According to Acts chapter two, the earliest converts to Christianity led a fairly simple life. They gave up all personal possessions and lived communally. They devoted themselves to learning from the writings of the apostles (bible study), fellowship (pastoral care and friendship), breaking of bread (communion), and praying.
Dr. Mark Allen Powell, a prominent New Testament scholar, always stops and looks with wonder to the sky on cloudy days. He does this because he believes the scriptures, which claim Jesus is coming back. Ever since he told me that, I have paused on cloudy days to look to the heavens with a smile – just in case this is the day. I have a lot more opportunities in Ohio than I did in Texas!
Advent is an important time of preparation – not for Christmas festivities – but for the birth of God incarnate. As part of that, we are going to take a look at the ancestresses of Jesus, who are named in the first chapter of Matthew (Matthew’s begats). The five listed, Tamar, Rahab, Ruth, Bathsheba, and Mary have important stories that help us understand God’s work in the world before actually becoming human. We don’t usually hear much about them, because they don’t all appear in the lectionary. I think one big reason for this is their stories are a bit Rrated.
On Sunday November 20, 2016 at 10am there will be a service of Thanksgiving at Ascension Lutheran Church. We will prayerfully lift up our praises to God for all the blessings which have been bestowed upon us. Specifically, we will embrace and affirm the cancer survivors in this community.
On Sunday August 14th, our daughter, Abbe Geneva Linder, was baptized in Ngaoundere Cameroon. Our son, Pomgna Freeland Linder, was baptized in the same church and by the same pastor, Jonas Miner. Pomgna was born in Cameroon and has always been a United States citizen. He is categorized as a citizen born abroad. Pomgna came to the United States to live when he was fifteen months old. In turn, both Abbe and Pomgna celebrated their first birthday in Cameroon with their grandmother, as well as their baptisms.
My time as Vicar here at Ascension Lutheran Church has been good. I have learned many things through the activities of preaching, teaching, bible study, committee meetings, one on one conversation, the intern support group, and prayer. My wife Halima and I were happy to be assigned to this congregation. We felt the opportunity for growth is present in this space. Pastor Tim has a solid reputation as an internship supervisor. The changing dynamics of this community from a suburban space to an urban space is intriguing and has allowed for unique pastoral responses, such as our collective focus on “Living In the Tension.” Two weekly services, one traditional and another contemporary allowed our family to experience different worship styles. We like the variety. I have always had significant relationships with people older than me and the average age of this community has been a joy filled discovery. I find my elders to be full of insight and wisdom, consistently observing behaviors, while identifying needs and providing a spirit of stability that is only found in Christ centered praying folks.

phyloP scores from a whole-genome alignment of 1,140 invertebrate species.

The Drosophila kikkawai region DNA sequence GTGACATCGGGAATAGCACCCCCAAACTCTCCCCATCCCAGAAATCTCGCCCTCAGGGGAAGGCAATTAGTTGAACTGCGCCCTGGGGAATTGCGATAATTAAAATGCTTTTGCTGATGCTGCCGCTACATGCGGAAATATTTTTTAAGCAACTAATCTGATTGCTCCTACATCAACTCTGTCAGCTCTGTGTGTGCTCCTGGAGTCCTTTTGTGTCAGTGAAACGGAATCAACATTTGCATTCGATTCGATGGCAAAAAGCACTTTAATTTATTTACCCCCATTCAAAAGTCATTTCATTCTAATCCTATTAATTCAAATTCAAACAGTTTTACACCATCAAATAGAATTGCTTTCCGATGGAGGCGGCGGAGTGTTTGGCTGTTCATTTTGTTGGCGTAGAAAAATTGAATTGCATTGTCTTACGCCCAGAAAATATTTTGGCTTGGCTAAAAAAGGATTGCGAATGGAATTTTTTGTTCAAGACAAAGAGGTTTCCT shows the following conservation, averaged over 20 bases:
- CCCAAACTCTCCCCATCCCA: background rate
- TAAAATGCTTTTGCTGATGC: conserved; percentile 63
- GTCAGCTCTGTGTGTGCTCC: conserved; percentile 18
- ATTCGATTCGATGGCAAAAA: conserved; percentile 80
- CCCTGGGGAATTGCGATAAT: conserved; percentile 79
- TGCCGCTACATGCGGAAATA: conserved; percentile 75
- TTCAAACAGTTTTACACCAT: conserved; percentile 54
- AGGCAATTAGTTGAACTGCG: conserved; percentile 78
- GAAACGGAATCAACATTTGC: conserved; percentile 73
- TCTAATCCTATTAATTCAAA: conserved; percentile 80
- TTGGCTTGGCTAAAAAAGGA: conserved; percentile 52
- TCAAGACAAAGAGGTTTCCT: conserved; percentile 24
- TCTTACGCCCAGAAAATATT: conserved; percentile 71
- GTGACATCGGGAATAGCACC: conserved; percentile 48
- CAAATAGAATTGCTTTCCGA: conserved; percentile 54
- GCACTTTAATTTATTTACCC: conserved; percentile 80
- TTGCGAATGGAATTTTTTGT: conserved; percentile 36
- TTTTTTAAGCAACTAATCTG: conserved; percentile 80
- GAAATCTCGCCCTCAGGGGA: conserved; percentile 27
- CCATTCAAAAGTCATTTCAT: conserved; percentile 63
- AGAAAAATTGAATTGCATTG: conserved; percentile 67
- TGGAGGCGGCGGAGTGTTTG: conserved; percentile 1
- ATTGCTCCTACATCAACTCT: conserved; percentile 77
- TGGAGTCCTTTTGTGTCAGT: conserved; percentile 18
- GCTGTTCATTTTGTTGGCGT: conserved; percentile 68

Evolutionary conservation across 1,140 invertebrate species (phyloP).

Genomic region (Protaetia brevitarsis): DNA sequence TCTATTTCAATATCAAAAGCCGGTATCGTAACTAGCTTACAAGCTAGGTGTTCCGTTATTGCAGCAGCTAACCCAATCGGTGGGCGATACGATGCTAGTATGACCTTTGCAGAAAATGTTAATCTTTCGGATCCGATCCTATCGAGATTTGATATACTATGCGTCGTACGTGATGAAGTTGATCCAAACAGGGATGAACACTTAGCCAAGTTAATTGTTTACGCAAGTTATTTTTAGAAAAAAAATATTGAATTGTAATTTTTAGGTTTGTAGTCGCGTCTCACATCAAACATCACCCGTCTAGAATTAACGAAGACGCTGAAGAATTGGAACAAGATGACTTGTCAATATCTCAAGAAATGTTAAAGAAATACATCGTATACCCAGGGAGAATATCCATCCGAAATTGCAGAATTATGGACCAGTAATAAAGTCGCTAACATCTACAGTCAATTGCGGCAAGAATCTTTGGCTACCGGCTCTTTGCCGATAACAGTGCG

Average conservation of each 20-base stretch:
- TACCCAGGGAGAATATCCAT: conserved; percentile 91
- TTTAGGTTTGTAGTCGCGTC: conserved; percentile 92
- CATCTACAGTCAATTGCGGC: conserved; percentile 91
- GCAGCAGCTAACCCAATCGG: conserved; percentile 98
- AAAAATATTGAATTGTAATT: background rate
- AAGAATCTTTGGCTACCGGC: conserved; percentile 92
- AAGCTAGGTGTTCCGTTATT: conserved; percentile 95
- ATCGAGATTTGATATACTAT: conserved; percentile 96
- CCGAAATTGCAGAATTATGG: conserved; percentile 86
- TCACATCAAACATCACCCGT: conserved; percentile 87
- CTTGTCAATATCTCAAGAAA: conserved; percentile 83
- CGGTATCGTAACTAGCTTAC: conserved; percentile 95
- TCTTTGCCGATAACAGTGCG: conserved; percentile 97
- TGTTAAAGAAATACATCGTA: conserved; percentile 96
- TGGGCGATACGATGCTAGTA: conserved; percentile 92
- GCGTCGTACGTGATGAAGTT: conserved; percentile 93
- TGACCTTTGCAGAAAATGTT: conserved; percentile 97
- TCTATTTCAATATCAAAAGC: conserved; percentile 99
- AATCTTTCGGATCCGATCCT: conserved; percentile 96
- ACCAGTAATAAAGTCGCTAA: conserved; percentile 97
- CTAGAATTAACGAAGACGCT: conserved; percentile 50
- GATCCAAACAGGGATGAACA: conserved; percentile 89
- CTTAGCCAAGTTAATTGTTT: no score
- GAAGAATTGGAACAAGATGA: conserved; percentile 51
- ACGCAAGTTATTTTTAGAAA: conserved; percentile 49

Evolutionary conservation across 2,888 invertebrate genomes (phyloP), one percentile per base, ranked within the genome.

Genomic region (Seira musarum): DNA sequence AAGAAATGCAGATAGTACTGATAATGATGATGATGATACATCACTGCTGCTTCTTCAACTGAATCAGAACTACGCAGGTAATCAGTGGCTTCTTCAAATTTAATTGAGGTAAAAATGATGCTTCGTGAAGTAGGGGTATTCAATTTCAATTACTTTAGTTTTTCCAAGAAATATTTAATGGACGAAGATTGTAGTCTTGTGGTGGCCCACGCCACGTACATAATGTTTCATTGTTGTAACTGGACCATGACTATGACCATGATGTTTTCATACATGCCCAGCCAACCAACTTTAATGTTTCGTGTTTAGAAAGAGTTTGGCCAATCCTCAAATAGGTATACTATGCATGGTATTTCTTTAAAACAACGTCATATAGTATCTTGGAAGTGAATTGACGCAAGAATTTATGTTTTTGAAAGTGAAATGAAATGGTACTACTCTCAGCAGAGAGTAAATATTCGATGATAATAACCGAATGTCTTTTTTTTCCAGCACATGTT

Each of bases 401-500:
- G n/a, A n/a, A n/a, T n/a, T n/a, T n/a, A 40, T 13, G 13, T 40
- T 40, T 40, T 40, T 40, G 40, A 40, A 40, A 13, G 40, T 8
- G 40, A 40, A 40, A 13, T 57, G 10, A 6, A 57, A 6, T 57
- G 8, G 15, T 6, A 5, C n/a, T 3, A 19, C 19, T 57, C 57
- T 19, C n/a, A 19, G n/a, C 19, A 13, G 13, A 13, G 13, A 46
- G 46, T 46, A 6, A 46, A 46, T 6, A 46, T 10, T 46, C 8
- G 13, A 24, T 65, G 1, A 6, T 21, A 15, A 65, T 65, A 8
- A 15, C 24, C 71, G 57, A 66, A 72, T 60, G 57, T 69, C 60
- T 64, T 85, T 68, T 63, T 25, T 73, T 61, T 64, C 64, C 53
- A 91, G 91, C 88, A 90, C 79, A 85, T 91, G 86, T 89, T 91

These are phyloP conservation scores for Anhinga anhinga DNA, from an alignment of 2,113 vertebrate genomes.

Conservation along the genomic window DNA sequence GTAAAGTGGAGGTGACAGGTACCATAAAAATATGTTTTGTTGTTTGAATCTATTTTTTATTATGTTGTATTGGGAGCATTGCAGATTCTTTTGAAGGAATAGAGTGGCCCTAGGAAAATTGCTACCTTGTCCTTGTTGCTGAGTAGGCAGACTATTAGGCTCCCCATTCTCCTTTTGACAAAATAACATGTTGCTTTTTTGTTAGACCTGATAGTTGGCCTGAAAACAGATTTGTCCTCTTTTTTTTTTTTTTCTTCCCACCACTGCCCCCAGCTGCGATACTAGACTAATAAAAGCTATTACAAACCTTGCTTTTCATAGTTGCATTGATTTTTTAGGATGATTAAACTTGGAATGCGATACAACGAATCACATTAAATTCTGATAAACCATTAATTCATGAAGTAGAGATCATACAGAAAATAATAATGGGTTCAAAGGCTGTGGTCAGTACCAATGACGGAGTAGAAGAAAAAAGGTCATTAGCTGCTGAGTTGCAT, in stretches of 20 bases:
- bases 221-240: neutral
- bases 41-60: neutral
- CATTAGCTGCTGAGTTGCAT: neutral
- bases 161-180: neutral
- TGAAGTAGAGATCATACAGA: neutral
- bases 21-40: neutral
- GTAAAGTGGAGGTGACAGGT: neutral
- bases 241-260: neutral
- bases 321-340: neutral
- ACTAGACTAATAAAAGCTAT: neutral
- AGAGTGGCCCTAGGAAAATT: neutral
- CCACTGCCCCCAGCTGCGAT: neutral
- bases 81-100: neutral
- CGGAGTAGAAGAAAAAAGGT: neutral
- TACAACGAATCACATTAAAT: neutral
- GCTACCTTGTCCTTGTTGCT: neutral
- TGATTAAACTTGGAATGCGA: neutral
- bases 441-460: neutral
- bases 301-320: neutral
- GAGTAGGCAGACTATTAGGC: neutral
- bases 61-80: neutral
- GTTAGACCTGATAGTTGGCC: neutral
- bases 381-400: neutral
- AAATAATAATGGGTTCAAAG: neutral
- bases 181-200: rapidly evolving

Our confirmation class students are full of love, hope, peace, and intelligence. The spirit of empathy represented consistently among members of this group ministers to me. I’m pleased about our time together. There are three primary instructors and one secondary teacher who substitutes. We use a model which allows me to teach three Sundays in a row. I have been able to engage the participants over stretches of time, fostering a degree of continuity I find important.
We are in a season of listening. This time of preparation is full of reflection. Oftentimes our spiritual exercises have been triggered by what someone has said in the past or by something that is read in the present or by what we imagine the future holds. We know about several listening styles. Understanding the message being sent is a goal that is not always achieved. There are several reasons why clarity does not happen. It has been reported that 70% of what people hear has been filtered and changed. Effective communication includes flexibility and awareness in the listener.